A test of character and competence

Published December 3, 2019, 12:00 AM

by manilabulletin_admin



Jejomar C. Binay Former Vice President
Jejomar C. Binay
Former Vice President

Crisis situations bring out the best and the worst in people. It also shows us the true character of national leaders.

The tense and contentious days leading to the opening of the 30th Southeast Asian (SEA) Games were nothing short of a crisis situation. It also had the making of an international scandal, as photos of the poor preparations and logistical snafus posted by the visiting athletes themselves were published by their media back home, eliciting outcries from their supporters.

To his credit, the President apologized to the foreign athletes. He told CNN Philippines: “I’m really apologizing
for the country. But then again I said they should know while they are still here that government is not happy with it and that their president, the president of the country where they are playing has ordered for an investigation.”

The complaints from the foreign delegates cannot be treated as a trivial matter, he added: “You cannot just cast away the discomfort, the suffering of the athletes. Sleeping on the floor, waiting for so many hours, getting hungry… this might really be a small matter, but you cannot just flick a finger na ‘ah maliit yan’ (that’s a small matter,)” he added.

Now contrast those statements with that of certain personalities identified with the Philippine Southeast Asian Games Committee (PHISGOC), the private foundation in charge of the sporting event.

After initially brushing aside the complaints of poor logistics and inefficiency as minor matters, they blamed other groups and agencies. They singled out the Senate for allegedly delaying the fund release. This was immediately denied by the senators, who reminded PHISGOC that the delay was caused by last-minute pork barrel insertions by the House. An administration senator even sternly reminded them that the money had already been released and that assurances were given to the President that the organizers were 100 percent ready.

The organizers also lashed out at media, alleging the existence of a “media operation” to spread fake news about the Games. Media outlets were supposedly being bribed to publish or air false reports to embarrass the administration and the country.

This did not sit well with media groups, particularly the Foreign Correspondents Association of the Philippines (FOCAP), composed of reporters from the major international wire services and media outlets.

Said FOCAP: “Such sweeping accusations, without a shred of evidence and laced with threats of libel suits, are totally unacceptable and tend to intimidate journalists from reporting irregularities objectively,” By the time this column is published, the SEA Games would be in full swing and the organizers would have hopefully gotten their act together.

Government agencies like the Department of Tourism (DOT) have stepped in to put order in the arrival set-up and hotel accommodations. Private donors have provided buses and other logistical needs. Whether they will be reimbursed by PHISGOC, which controls the funds, is an issue for later. For now, everyone is lending a hand to make sure that the Games succeed. National focus should have shifted by now to the Games and the much-deserved support for our athletes who are in competition.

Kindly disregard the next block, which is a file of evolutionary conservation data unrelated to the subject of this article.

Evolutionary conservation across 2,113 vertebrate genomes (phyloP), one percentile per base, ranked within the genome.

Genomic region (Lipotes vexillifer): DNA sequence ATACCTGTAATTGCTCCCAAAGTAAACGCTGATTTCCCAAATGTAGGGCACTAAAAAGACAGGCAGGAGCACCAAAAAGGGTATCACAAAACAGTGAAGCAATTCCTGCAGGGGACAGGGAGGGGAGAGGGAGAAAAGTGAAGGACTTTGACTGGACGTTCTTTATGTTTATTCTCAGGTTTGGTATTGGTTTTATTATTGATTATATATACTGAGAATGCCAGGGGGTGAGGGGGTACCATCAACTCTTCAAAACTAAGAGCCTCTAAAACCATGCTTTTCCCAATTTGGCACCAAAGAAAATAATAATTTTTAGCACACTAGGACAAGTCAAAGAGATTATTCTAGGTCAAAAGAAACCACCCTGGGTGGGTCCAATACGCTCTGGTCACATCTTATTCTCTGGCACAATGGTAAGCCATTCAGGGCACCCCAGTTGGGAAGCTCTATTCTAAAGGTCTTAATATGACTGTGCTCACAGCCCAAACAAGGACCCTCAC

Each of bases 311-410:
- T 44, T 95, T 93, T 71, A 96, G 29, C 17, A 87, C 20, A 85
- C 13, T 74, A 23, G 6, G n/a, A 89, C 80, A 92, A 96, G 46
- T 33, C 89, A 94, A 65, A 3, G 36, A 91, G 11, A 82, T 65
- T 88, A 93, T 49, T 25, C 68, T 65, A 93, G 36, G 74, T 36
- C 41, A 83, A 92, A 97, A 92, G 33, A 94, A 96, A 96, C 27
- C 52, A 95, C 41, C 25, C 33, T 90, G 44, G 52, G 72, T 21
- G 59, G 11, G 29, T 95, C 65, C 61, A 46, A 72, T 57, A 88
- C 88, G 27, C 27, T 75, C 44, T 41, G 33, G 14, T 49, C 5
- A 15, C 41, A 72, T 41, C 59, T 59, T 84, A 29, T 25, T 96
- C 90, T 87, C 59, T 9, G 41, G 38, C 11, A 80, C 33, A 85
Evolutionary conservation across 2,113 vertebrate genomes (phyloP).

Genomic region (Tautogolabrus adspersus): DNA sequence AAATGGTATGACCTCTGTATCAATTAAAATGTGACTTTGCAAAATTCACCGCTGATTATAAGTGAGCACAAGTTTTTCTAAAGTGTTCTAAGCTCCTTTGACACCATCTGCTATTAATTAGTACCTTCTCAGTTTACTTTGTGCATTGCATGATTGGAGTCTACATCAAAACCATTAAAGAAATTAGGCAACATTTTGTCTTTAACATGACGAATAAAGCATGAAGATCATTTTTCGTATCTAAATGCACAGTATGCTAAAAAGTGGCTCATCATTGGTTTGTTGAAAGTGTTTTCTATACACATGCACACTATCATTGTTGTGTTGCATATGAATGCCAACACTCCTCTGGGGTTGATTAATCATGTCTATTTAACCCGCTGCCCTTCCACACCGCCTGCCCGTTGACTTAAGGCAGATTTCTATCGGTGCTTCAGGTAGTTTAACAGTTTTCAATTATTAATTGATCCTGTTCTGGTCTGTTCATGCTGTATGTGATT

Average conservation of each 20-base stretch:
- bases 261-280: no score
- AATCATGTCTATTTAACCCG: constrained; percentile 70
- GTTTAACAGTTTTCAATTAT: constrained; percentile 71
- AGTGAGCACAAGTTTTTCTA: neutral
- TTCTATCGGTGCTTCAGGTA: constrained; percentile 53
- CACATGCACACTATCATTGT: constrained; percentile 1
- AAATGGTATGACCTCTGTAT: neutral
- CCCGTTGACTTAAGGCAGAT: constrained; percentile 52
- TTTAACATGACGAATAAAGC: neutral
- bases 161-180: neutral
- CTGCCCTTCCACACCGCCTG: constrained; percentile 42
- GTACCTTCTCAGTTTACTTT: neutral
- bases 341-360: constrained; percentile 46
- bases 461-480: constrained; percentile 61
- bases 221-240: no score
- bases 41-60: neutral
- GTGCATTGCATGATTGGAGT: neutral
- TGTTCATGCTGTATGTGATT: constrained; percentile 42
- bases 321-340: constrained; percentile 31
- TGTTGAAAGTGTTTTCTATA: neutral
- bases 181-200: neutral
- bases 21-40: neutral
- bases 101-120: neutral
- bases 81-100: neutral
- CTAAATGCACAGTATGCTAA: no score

Sporting events, especially major ones like the SEA Games, have always been opportunities for whipping up national pride. Normally, such things as politics are set aside. Political colors are taken down in favor of the national colors. We are happy to see national fervor on full display, but we do hope the organizers would walk the talk and refrain from making further combative remarks that are out of sync with their call for unity.

When a public official is called out for a shortcoming or a mistake, the professional and mature thing to do is to admit the mistake and correct it. Denying in the face of evidence will not make the problem go away. Neither will shifting the blame or claiming sabotage. Otherwise, it will be an endless cycle of finger pointing that will resolve nothing.

There is a truism that performance is the best politics. It means that if an elected official does the job well, he or she will reap the political rewards. But the job must be foremost, not the politics. This philosophy has its benefits as well as risks. The benefit accrues to the public when the job is done well. It also gives them a chance to see if the public official possesses both the competence and the character to lead. In times of crisis most especially, these traits are indispensable.

The risk, as we already know from media reports, is that taxpayers’ money is wasted and the public suffers
as a result of the politics, notably when the official performs badly and acts immaturely.

It seems that the problem with the SEA Games is that politics, and the optics, took front and center at the expense of getting the job done. Of course, lack of competence and character is a different matter.

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